Food prices in supermarkets have been pushed up by the fallout from the Russia-Ukraine war, Brexit and Covid-19
How much have food prices increased in the most important product categories – and will they continue to increase?
How much have the prices for food and drinks changed?
While this is less than the overall CPI increase of 7%, gains in many key categories have outpaced this increase.
- Pasta: A key staple of British dishes, pasta and couscous saw prices rise 10.1% yoy after already rising 14.9% in January 2022 due to the poor wheat harvest in 2021.
- Meat and dairy products: Meat has generally increased in price, with lamb (16.9%), beef (8.6%) and poultry (7.3%) recording large price increases. Milk, cheese and eggs (8.6%) and butter (9.6%) have also seen hikes. These increases are likely due to farmers facing rising production costs as fertilizer prices have risen since last summer and feed and fuel prices have soared as a result of the Russian invasion of Ukraine.
- Oils and fats: The hardest-hit category, oils and fats, saw an 18.1% increase versus a 34.8% increase in the margarine and vegetable fats subcategory – a change spurred by the war in Ukraine. Russia and Ukraine produce around 55% of the world’s sunflower oil and are also major exporters of rapeseed oil, with fears of shortages prompting markets to seek other vegetable oils – boosting demand and prices. Because they’re also key ingredients in many foods, such as mayonnaise and chips, the prices of other foods could rise accordingly. For example, sauces and condiments have already increased in price by 11.4%.
Other major food categories have not been affected to the same extent since at least March 2022.
Fruit prices are up 5.4% from March 2021 – although that means a 0.8% month-on-month drop and a 1.5% drop since January 2022.
Vegetables and potatoes are 4.8% more expensive than last year, but 1.2% less than in December 2021.
And the price of rice, a key bread and grain subcategory, is up 3.9% from last March. However, prices in March 2021 are down 6.8% year-on-year, meaning consumers are still not paying what they paid two years ago.
The British Retail Consortium (BRC), which represents most of the UK’s major supermarket chains, and data analysis company Nielsen run a store price index that includes a basket of 250 essential food and drink items and a further 250 essential non-food items.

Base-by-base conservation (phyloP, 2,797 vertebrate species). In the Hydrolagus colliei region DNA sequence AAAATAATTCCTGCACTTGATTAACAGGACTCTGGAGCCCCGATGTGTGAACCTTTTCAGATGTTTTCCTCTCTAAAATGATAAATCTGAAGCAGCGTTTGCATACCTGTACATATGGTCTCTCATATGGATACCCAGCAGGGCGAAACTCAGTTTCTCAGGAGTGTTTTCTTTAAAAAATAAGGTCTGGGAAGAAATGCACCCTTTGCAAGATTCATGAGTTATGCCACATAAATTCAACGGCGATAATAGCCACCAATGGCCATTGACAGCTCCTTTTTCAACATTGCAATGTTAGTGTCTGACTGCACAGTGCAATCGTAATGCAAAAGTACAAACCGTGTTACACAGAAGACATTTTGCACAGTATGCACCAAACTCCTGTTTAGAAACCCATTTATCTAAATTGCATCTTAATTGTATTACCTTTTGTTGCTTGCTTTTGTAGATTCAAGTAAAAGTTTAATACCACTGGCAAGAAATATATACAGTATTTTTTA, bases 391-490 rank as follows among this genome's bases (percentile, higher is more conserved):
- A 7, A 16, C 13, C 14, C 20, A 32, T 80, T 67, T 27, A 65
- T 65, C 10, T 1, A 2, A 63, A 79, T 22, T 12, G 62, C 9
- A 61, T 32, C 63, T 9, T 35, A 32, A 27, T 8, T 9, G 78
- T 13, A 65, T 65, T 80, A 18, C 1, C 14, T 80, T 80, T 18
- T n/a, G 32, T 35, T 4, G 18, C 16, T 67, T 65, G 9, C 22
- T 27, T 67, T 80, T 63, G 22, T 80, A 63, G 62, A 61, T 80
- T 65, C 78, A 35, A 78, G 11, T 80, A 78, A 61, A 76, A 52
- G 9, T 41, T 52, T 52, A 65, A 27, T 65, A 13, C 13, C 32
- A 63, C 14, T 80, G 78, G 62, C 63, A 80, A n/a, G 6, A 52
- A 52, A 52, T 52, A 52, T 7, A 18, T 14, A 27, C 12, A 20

This gauge suggested that as of March 2022, the price of staple foods rose by 3.3% yoy – a slower rate than the ONS CPI.
“Retailers are trying to help consumers by widening their price ranges and doing whatever they can to keep prices down on essentials,” said Helen Dickinson, CEO of BRC.
Will food prices continue to rise this year?
While Helen Dickinson said retailers are doing their best to keep prices down, she suggested increases in household grocery bills could be on the way.
“Consumer confidence has fallen significantly in recent months as concerns about personal finances mount. Households are faced with a plethora of rising costs and higher inflation to come as the hike in the energy price cap pushes April numbers higher. Retailers are not exempt from this pressure as the costs of transportation, energy, raw materials and staff wages continue to rise,” she said.
Although the UK does not depend on Eastern Europe for much of its food supply, global price shocks resulting from the war in Ukraine are likely to push bills further.
The biggest issues related to the conflict are fuel prices and Availability and cost of fertilizers – both of which will continue to hamper farmers given the importance of Russia and Ukraine to global supplies.
Fuel is also an important issue for supply chains that move food from A to B.
While Russia and Ukraine play a major role in driving food prices higher, the UK also has its own specific challenges that are expected to drive up costs further.
Why are these food price hikes a problem?
The big problem with rising food prices is that they don’t happen in isolation.
All of these things will “increase the pressure on families in the coming months,” says Indu Gurung, deputy project manager of the Food Foundation’s Peas Please vegetable campaign.
“The escalating cost of living crisis is making it increasingly difficult for many families in the UK to afford the groceries they need.
“The Chancellor’s spring declaration contained a number of measures intended to ease the pressure on the cost of living. However, these measures are not enough to protect the most vulnerable families from food insecurity and ensure everyone has access to adequate nutritious food.
“Everything indicates that without substantial government intervention, the cost of living will continue to deteriorate.”
But the problem seems to extend beyond the cost of living crisis, with a survey by food industry campaign Veg Power for healthy eating found that 26% of families and 49% of households earning less than £30,000 a year have less fresh food due to food prices Vegetables buy increases from February 2022, when the cost increases were not so obvious.